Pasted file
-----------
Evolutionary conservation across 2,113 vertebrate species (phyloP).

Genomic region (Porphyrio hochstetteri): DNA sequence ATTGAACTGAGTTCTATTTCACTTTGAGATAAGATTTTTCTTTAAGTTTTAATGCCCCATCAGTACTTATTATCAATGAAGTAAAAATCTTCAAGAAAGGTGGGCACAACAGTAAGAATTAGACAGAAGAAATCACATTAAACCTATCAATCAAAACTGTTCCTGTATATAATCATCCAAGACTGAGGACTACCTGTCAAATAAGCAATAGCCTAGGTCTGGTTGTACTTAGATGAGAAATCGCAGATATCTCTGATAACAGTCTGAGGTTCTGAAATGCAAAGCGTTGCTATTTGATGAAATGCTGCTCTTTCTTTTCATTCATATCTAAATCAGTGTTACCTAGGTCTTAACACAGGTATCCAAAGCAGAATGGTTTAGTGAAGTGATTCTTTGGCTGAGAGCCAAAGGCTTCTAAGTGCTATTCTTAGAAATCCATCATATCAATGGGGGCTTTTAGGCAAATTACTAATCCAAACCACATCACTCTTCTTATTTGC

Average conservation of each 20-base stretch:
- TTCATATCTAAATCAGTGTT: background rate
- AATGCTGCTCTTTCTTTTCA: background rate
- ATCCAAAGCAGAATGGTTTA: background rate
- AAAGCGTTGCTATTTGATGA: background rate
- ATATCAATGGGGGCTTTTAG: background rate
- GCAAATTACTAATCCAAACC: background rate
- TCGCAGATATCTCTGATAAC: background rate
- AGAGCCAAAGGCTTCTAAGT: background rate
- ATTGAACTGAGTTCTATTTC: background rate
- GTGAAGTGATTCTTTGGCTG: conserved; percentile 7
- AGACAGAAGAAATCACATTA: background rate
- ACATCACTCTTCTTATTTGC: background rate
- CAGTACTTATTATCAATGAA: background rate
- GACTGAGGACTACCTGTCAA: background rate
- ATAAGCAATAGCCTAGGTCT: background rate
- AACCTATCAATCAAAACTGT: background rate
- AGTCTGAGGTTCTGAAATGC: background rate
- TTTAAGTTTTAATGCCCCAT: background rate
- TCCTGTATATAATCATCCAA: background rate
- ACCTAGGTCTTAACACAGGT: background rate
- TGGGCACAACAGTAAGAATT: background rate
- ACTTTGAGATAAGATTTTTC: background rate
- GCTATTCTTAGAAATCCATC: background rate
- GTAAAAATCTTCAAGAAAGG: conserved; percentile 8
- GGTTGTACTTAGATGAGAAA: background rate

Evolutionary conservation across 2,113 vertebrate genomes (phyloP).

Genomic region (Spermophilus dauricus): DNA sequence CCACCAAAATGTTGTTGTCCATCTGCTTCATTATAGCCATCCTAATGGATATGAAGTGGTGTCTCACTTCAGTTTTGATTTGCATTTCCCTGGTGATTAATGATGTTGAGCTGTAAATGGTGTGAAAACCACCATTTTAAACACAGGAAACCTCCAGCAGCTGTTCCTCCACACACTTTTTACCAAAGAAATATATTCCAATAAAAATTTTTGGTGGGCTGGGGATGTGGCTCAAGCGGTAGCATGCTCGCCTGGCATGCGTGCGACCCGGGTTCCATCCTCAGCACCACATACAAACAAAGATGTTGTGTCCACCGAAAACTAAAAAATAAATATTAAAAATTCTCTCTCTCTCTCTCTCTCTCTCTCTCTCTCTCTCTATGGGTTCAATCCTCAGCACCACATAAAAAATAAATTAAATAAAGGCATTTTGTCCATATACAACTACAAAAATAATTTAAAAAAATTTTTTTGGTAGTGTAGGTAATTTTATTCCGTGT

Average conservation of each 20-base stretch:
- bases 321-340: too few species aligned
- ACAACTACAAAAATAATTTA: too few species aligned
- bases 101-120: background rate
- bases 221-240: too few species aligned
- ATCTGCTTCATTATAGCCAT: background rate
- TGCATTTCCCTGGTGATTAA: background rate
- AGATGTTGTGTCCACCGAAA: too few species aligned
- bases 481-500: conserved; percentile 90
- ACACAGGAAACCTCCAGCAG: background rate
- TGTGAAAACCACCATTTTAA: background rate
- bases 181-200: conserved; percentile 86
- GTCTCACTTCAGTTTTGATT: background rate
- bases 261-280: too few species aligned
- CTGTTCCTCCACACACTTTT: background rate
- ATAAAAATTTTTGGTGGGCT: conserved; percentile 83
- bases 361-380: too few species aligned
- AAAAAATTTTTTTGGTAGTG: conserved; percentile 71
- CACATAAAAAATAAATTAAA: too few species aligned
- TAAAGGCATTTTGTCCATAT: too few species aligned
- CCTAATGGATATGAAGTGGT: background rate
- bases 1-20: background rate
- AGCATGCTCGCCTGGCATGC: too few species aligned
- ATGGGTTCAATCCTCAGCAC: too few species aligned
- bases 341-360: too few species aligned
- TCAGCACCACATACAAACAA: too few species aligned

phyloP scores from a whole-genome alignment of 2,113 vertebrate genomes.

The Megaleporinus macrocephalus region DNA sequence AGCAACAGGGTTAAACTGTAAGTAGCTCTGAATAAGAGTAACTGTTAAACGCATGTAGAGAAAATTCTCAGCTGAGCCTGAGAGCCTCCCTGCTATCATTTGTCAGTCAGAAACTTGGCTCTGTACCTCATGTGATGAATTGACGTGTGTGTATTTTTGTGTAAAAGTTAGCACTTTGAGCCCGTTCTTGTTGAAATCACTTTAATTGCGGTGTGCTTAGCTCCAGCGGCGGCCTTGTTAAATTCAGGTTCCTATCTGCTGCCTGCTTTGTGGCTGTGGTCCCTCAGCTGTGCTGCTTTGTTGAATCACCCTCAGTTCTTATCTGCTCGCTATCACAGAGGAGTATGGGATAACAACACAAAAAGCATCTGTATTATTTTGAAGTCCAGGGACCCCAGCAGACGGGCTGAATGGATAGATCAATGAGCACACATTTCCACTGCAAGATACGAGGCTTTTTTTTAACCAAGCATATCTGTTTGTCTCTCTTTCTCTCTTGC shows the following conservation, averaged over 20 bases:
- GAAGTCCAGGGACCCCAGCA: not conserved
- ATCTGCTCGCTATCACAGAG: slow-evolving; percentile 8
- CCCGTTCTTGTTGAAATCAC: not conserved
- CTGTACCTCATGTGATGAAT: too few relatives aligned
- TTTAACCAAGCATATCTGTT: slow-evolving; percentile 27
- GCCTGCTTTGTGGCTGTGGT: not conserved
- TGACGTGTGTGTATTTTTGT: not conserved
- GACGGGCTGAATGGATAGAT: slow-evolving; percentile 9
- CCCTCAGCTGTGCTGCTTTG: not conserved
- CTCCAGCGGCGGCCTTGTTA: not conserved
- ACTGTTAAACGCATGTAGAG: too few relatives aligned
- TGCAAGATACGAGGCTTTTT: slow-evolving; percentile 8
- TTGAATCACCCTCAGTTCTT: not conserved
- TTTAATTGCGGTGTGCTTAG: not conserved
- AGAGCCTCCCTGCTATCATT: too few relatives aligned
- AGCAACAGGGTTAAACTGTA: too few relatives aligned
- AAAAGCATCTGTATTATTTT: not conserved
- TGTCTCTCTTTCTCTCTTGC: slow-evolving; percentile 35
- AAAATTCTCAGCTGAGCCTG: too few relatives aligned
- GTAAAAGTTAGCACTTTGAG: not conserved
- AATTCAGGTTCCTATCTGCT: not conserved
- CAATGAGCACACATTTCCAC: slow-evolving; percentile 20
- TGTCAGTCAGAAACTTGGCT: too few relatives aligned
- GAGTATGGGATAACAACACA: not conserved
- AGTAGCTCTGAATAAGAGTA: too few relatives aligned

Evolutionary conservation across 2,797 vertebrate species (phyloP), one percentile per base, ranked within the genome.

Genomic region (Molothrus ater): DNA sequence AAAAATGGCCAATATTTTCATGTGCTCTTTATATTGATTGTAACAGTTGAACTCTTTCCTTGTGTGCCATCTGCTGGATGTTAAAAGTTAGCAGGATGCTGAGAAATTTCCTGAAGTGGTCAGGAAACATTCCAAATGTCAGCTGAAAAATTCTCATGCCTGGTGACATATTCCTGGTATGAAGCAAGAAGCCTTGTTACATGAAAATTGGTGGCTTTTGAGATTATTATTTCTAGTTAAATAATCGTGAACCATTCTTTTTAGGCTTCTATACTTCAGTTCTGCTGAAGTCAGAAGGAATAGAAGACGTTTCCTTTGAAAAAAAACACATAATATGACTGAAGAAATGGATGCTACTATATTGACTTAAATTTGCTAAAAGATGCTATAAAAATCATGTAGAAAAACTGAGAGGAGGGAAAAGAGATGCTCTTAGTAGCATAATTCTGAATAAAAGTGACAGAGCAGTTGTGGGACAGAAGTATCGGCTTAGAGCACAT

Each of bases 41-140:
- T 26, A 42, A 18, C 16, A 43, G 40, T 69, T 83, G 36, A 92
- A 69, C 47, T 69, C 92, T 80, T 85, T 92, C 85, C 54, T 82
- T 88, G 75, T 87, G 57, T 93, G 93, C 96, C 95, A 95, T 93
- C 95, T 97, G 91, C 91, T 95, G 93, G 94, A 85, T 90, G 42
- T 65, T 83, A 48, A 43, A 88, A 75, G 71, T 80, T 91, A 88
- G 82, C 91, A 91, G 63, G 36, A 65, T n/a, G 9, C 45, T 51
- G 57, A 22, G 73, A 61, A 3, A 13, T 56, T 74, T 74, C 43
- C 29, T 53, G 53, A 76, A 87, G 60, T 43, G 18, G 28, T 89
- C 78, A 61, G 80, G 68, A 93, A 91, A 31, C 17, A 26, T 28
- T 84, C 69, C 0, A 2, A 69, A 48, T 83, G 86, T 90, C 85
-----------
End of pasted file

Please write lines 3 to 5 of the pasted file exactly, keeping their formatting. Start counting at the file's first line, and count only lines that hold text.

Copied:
Average conservation of each 20-base stretch:
- TTCATATCTAAATCAGTGTT: background rate
- AATGCTGCTCTTTCTTTTCA: background rate